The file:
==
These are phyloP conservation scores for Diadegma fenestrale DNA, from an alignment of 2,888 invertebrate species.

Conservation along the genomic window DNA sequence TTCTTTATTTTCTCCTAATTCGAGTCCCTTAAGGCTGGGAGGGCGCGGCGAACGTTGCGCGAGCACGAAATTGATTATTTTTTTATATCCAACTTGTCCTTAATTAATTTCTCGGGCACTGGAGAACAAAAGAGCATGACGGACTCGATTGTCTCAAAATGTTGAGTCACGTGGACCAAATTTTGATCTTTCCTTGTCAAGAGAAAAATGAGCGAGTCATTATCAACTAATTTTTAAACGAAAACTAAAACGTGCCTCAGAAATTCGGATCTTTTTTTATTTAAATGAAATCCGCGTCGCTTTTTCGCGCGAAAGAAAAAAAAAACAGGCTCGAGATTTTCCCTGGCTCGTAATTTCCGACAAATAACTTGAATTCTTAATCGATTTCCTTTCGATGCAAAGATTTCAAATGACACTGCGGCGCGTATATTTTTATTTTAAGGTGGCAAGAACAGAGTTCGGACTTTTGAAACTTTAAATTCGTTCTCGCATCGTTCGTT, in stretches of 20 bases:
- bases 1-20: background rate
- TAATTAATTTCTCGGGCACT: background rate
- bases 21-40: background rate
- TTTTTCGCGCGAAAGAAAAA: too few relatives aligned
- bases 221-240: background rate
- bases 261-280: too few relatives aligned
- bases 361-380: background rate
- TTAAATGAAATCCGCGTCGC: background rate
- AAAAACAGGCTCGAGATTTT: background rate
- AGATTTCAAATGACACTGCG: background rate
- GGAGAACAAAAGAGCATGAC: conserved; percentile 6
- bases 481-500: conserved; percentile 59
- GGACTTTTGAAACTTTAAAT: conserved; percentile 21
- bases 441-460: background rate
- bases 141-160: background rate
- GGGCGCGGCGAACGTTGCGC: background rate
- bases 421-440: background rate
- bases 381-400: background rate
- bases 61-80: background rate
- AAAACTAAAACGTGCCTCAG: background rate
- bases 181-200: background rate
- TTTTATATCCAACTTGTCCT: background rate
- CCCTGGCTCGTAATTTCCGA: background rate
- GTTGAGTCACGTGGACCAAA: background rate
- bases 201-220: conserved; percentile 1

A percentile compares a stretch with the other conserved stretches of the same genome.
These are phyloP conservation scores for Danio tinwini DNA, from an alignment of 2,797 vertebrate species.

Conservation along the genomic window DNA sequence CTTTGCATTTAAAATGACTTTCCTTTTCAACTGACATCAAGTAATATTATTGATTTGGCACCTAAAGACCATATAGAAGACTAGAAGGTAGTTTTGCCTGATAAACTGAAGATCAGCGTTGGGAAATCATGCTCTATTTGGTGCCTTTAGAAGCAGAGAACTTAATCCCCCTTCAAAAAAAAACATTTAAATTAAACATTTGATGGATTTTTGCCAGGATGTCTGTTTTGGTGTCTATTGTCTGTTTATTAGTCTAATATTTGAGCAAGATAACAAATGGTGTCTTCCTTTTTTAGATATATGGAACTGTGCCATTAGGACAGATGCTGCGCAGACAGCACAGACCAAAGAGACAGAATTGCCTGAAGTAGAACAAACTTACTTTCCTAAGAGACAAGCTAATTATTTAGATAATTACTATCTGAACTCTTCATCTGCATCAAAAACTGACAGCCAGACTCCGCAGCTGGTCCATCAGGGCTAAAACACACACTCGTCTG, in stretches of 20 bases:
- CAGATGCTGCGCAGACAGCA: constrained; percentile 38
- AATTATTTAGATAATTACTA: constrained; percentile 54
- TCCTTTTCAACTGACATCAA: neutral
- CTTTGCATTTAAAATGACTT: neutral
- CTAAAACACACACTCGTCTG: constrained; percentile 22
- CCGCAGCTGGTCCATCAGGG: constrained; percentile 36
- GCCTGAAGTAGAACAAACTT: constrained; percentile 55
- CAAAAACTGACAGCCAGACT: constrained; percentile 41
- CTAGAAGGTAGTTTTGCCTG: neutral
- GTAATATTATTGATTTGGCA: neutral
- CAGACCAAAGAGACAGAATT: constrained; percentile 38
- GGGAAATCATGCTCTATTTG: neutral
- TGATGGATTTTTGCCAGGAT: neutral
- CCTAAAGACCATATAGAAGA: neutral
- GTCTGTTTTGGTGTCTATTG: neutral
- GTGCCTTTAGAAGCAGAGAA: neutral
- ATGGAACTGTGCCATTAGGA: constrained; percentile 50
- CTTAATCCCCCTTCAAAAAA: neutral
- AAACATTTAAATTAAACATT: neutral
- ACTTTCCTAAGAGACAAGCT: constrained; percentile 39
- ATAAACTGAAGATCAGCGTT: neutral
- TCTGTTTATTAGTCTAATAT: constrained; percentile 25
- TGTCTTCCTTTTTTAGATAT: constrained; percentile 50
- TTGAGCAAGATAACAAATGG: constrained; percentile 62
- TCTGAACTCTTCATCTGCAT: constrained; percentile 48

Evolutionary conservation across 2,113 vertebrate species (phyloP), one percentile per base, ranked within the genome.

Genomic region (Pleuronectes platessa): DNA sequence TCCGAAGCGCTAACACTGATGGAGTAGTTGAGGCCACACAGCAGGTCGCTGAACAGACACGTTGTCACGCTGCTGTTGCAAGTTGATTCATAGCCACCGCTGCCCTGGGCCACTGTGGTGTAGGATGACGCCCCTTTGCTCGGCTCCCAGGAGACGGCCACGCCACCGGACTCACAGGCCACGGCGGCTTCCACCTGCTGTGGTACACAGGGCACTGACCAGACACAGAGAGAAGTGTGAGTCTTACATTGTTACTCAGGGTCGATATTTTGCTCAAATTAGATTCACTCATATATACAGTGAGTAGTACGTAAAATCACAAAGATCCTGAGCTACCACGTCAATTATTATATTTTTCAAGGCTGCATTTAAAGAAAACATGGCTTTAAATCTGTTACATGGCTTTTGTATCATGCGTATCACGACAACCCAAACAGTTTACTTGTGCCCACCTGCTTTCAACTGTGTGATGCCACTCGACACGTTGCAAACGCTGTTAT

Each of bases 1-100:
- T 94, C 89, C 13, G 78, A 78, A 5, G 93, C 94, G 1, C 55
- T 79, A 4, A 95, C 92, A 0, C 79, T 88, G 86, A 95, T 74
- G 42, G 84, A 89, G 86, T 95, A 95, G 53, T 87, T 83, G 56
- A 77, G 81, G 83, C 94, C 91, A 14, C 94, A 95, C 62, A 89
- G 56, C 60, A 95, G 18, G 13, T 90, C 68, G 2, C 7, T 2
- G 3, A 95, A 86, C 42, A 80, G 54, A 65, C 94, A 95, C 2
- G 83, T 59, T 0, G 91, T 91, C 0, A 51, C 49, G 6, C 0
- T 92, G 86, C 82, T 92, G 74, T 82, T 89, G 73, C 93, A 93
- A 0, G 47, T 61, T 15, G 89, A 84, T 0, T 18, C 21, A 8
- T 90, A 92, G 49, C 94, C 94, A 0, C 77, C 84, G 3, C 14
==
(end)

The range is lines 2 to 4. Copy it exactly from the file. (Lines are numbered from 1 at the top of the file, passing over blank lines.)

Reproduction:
Conservation along the genomic window DNA sequence TTCTTTATTTTCTCCTAATTCGAGTCCCTTAAGGCTGGGAGGGCGCGGCGAACGTTGCGCGAGCACGAAATTGATTATTTTTTTATATCCAACTTGTCCTTAATTAATTTCTCGGGCACTGGAGAACAAAAGAGCATGACGGACTCGATTGTCTCAAAATGTTGAGTCACGTGGACCAAATTTTGATCTTTCCTTGTCAAGAGAAAAATGAGCGAGTCATTATCAACTAATTTTTAAACGAAAACTAAAACGTGCCTCAGAAATTCGGATCTTTTTTTATTTAAATGAAATCCGCGTCGCTTTTTCGCGCGAAAGAAAAAAAAAACAGGCTCGAGATTTTCCCTGGCTCGTAATTTCCGACAAATAACTTGAATTCTTAATCGATTTCCTTTCGATGCAAAGATTTCAAATGACACTGCGGCGCGTATATTTTTATTTTAAGGTGGCAAGAACAGAGTTCGGACTTTTGAAACTTTAAATTCGTTCTCGCATCGTTCGTT, in stretches of 20 bases:
- bases 1-20: background rate
- TAATTAATTTCTCGGGCACT: background rate